Mayor Taylor enjoys a long tenure of teaching at several area universities. His term, instructing at Kennesaw State University, spanned 17 years while also becoming the founding chair of the Department of Visual Arts. In addition, he held the title of Department of Art Chai at Piedmont College, where he taught for 7 years. The accomplishments he acquired working with students, faculty, deans, securing resources, managing budgets, meeting evaluation standards and developing programs are many of the skills that are similar to being involved in operating a municipality.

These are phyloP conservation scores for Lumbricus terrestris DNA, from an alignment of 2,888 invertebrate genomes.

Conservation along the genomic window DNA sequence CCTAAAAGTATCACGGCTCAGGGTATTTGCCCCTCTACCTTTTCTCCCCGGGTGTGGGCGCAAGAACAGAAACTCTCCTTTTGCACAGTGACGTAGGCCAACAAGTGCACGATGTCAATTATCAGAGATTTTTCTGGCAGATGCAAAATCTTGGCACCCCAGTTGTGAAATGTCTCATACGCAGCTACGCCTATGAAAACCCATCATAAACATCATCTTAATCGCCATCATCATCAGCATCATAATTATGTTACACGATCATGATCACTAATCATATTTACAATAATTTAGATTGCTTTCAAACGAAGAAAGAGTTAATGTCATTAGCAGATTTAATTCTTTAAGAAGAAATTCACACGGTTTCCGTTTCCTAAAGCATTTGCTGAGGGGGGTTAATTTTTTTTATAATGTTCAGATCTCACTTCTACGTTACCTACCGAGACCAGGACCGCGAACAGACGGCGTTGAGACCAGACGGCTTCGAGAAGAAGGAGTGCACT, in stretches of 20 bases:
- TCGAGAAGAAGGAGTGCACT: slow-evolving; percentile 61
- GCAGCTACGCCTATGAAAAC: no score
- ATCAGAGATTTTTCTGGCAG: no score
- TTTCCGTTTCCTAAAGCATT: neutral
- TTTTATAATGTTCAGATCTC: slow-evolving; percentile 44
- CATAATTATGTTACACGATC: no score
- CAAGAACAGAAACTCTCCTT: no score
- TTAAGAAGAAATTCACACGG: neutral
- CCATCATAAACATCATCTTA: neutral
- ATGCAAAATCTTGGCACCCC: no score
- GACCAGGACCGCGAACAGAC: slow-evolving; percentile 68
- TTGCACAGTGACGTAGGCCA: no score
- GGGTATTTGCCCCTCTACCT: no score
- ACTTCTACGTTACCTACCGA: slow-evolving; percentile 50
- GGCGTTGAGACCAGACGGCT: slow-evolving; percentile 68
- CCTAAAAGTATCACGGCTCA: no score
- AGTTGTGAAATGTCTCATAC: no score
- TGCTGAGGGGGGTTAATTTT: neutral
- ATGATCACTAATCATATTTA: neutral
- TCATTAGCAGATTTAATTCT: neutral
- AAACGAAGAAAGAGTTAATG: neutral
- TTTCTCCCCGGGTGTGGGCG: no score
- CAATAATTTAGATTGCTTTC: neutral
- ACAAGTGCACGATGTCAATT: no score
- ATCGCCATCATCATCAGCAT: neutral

After retiring from his years of teaching at the university, Taylor was ready for a change. Although he already qualified to run a municipality, he decided to serve North Carolina as a Magistrate of Highlands. As Magistrate, Taylor, he was in charge of issuing warrants, setting conditions of release and bail, and determining probable cause for any charge issued by law enforcement. He also issued involuntary commitments and performed wedding ceremonies. He was on call 24-7 as the Highlands Magistrate, although he would sometimes travel elsewhere in Macon County, if needed. If anyone was arrested, they were brought before him to determine probable cause, charges, and bonding.